Court Won’t Kick Out Class Action Kickback Claims Against HSBC

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Moriba Ba v. HSBC USA, Inc.
United States District Court for the Eastern District of Pennsylvania
June 26, 2013
The plaintiffs, Moriba Ba, Donald Chipp, Sherrica Chipp, Shawn Hunt, Eugene Murano, and Yolanda Wiggins filed a class action complaint, alleging that HSBC USA Inc. received kickbacks from private mortgage insurers, in violation of the Real Estate Settlement Procedures Act of 1974 (RESPA) and common law unjust enrichment by the defendants. The plaintiffs allege that they obtained home mortgage loans from the HSBC defendants. However, because the put less than 20 percent down, they were required to obtain private mortgage insurance from a company selected by HSBC. Those policies were then reinsured by an HSBC subsidiary. The plaintiffs claim that the reinsurance services were illusory and created a pretext for the insurers to pay kickbacks to HSBC in exchange for HSBC referring its clients to them.

The HSBC defendants moved to dismiss the class action, arguing that the claims were time barred by the one year statue of limitations period governing RESPA. However, U.S. District Judge Paul S. Diamond denied the defendants’ motions, finding that the plaintiffs’ claims were not time-barred because they could not have discovered the alleged scheme until after the statute of limitations expired, despite diligently reviewing documents involved in the loan process. Furthermore, Judge Diamond found that the plaintiffs sufficiently pled the principle of equitable tolling. “Plaintiffs further allege that defendants’ actions made it virtually impossible to uncover the true nature of the reinsurance arrangements.”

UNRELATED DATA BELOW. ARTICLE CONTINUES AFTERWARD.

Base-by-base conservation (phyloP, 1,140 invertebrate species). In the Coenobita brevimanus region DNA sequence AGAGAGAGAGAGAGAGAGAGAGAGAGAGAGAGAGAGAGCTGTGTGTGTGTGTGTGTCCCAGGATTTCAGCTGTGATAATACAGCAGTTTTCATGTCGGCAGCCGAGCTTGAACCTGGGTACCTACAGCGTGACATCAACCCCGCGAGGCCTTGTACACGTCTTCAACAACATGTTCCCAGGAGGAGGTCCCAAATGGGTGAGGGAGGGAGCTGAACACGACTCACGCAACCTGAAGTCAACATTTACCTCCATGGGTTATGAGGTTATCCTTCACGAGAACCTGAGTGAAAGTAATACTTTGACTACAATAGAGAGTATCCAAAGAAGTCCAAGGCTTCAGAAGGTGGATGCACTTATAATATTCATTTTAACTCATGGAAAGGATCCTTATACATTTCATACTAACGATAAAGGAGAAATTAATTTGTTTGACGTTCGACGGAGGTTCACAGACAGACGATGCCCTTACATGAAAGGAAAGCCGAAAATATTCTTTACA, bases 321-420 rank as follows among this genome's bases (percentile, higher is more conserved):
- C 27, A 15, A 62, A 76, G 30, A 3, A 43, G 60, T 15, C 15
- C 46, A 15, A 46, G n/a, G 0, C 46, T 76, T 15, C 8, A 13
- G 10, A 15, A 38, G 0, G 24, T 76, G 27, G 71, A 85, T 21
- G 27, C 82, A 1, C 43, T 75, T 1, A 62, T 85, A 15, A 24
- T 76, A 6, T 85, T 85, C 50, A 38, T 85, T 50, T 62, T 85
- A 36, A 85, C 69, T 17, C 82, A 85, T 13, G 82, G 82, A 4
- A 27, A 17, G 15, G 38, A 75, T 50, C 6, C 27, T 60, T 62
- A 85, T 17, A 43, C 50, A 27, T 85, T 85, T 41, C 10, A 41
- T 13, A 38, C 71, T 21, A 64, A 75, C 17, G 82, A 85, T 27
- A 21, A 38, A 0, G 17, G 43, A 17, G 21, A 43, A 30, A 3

Using the same reasoning, the judge likewise declined to dismiss the plaintiffs unjust enrichment claims as time-barred.